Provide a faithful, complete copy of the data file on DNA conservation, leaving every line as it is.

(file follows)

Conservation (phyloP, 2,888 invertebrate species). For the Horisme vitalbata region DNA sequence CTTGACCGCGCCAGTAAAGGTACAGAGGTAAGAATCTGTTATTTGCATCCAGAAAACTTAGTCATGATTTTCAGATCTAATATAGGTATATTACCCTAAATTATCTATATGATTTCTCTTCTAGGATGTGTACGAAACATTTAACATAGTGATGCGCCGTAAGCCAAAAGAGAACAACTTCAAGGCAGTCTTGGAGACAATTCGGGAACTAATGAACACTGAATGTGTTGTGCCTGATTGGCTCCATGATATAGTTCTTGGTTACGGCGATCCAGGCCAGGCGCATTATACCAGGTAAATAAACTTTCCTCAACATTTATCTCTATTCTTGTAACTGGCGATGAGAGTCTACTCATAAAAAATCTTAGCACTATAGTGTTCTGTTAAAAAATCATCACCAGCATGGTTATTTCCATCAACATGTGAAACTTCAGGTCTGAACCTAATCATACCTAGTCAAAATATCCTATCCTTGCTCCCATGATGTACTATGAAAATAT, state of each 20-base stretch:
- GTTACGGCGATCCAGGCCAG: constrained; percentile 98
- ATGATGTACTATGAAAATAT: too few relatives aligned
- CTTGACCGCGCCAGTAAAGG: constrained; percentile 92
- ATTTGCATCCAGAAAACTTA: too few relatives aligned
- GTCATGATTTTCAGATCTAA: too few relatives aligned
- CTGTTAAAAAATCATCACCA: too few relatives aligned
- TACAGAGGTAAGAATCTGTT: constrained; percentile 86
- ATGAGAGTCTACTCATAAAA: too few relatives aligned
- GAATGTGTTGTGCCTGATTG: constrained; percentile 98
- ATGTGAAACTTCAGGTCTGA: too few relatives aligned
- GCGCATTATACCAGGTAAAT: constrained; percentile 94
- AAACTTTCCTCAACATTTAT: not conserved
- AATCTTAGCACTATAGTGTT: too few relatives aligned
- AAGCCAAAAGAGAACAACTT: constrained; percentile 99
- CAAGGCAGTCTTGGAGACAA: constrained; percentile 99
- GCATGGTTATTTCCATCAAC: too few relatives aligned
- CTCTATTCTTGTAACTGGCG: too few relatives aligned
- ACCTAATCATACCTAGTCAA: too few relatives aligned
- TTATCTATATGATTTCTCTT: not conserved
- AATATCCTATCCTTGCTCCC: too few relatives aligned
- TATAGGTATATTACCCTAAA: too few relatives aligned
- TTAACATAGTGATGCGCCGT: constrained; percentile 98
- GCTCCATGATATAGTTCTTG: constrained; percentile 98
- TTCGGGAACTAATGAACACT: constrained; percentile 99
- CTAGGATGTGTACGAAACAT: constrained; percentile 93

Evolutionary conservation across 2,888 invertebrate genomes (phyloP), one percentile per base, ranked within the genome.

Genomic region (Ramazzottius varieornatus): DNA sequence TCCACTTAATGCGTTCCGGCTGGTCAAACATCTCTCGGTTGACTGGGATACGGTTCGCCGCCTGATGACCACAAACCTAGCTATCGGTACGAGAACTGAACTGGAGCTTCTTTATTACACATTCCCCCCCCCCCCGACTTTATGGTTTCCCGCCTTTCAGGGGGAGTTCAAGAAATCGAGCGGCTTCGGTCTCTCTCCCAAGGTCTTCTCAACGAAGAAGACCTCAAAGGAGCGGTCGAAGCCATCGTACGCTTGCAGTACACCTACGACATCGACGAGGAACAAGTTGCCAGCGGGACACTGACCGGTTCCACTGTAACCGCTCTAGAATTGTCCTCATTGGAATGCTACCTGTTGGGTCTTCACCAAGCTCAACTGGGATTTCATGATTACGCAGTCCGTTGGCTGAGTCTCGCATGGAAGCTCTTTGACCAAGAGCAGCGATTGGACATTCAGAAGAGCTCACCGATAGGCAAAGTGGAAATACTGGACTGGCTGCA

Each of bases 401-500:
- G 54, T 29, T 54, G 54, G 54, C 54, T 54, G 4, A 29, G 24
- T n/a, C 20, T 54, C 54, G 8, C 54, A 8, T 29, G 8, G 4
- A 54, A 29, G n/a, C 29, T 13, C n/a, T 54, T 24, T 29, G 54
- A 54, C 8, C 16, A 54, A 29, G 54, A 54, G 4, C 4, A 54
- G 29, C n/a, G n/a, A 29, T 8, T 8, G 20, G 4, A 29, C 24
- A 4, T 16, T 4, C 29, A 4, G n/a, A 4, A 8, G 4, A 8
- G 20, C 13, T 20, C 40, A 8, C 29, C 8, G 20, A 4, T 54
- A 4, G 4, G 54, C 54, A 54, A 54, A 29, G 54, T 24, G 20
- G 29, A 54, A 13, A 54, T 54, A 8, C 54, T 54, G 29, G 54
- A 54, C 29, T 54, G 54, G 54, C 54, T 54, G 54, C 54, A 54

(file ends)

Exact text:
Conservation (phyloP, 2,888 invertebrate species). For the Horisme vitalbata region DNA sequence CTTGACCGCGCCAGTAAAGGTACAGAGGTAAGAATCTGTTATTTGCATCCAGAAAACTTAGTCATGATTTTCAGATCTAATATAGGTATATTACCCTAAATTATCTATATGATTTCTCTTCTAGGATGTGTACGAAACATTTAACATAGTGATGCGCCGTAAGCCAAAAGAGAACAACTTCAAGGCAGTCTTGGAGACAATTCGGGAACTAATGAACACTGAATGTGTTGTGCCTGATTGGCTCCATGATATAGTTCTTGGTTACGGCGATCCAGGCCAGGCGCATTATACCAGGTAAATAAACTTTCCTCAACATTTATCTCTATTCTTGTAACTGGCGATGAGAGTCTACTCATAAAAAATCTTAGCACTATAGTGTTCTGTTAAAAAATCATCACCAGCATGGTTATTTCCATCAACATGTGAAACTTCAGGTCTGAACCTAATCATACCTAGTCAAAATATCCTATCCTTGCTCCCATGATGTACTATGAAAATAT, state of each 20-base stretch:
- GTTACGGCGATCCAGGCCAG: constrained; percentile 98
- ATGATGTACTATGAAAATAT: too few relatives aligned
- CTTGACCGCGCCAGTAAAGG: constrained; percentile 92
- ATTTGCATCCAGAAAACTTA: too few relatives aligned
- GTCATGATTTTCAGATCTAA: too few relatives aligned
- CTGTTAAAAAATCATCACCA: too few relatives aligned
- TACAGAGGTAAGAATCTGTT: constrained; percentile 86
- ATGAGAGTCTACTCATAAAA: too few relatives aligned
- GAATGTGTTGTGCCTGATTG: constrained; percentile 98
- ATGTGAAACTTCAGGTCTGA: too few relatives aligned
- GCGCATTATACCAGGTAAAT: constrained; percentile 94
- AAACTTTCCTCAACATTTAT: not conserved
- AATCTTAGCACTATAGTGTT: too few relatives aligned
- AAGCCAAAAGAGAACAACTT: constrained; percentile 99
- CAAGGCAGTCTTGGAGACAA: constrained; percentile 99
- GCATGGTTATTTCCATCAAC: too few relatives aligned
- CTCTATTCTTGTAACTGGCG: too few relatives aligned
- ACCTAATCATACCTAGTCAA: too few relatives aligned
- TTATCTATATGATTTCTCTT: not conserved
- AATATCCTATCCTTGCTCCC: too few relatives aligned
- TATAGGTATATTACCCTAAA: too few relatives aligned
- TTAACATAGTGATGCGCCGT: constrained; percentile 98
- GCTCCATGATATAGTTCTTG: constrained; percentile 98
- TTCGGGAACTAATGAACACT: constrained; percentile 99
- CTAGGATGTGTACGAAACAT: constrained; percentile 93

Evolutionary conservation across 2,888 invertebrate genomes (phyloP), one percentile per base, ranked within the genome.

Genomic region (Ramazzottius varieornatus): DNA sequence TCCACTTAATGCGTTCCGGCTGGTCAAACATCTCTCGGTTGACTGGGATACGGTTCGCCGCCTGATGACCACAAACCTAGCTATCGGTACGAGAACTGAACTGGAGCTTCTTTATTACACATTCCCCCCCCCCCCGACTTTATGGTTTCCCGCCTTTCAGGGGGAGTTCAAGAAATCGAGCGGCTTCGGTCTCTCTCCCAAGGTCTTCTCAACGAAGAAGACCTCAAAGGAGCGGTCGAAGCCATCGTACGCTTGCAGTACACCTACGACATCGACGAGGAACAAGTTGCCAGCGGGACACTGACCGGTTCCACTGTAACCGCTCTAGAATTGTCCTCATTGGAATGCTACCTGTTGGGTCTTCACCAAGCTCAACTGGGATTTCATGATTACGCAGTCCGTTGGCTGAGTCTCGCATGGAAGCTCTTTGACCAAGAGCAGCGATTGGACATTCAGAAGAGCTCACCGATAGGCAAAGTGGAAATACTGGACTGGCTGCA

Each of bases 401-500:
- G 54, T 29, T 54, G 54, G 54, C 54, T 54, G 4, A 29, G 24
- T n/a, C 20, T 54, C 54, G 8, C 54, A 8, T 29, G 8, G 4
- A 54, A 29, G n/a, C 29, T 13, C n/a, T 54, T 24, T 29, G 54
- A 54, C 8, C 16, A 54, A 29, G 54, A 54, G 4, C 4, A 54
- G 29, C n/a, G n/a, A 29, T 8, T 8, G 20, G 4, A 29, C 24
- A 4, T 16, T 4, C 29, A 4, G n/a, A 4, A 8, G 4, A 8
- G 20, C 13, T 20, C 40, A 8, C 29, C 8, G 20, A 4, T 54
- A 4, G 4, G 54, C 54, A 54, A 54, A 29, G 54, T 24, G 20
- G 29, A 54, A 13, A 54, T 54, A 8, C 54, T 54, G 29, G 54
- A 54, C 29, T 54, G 54, G 54, C 54, T 54, G 54, C 54, A 54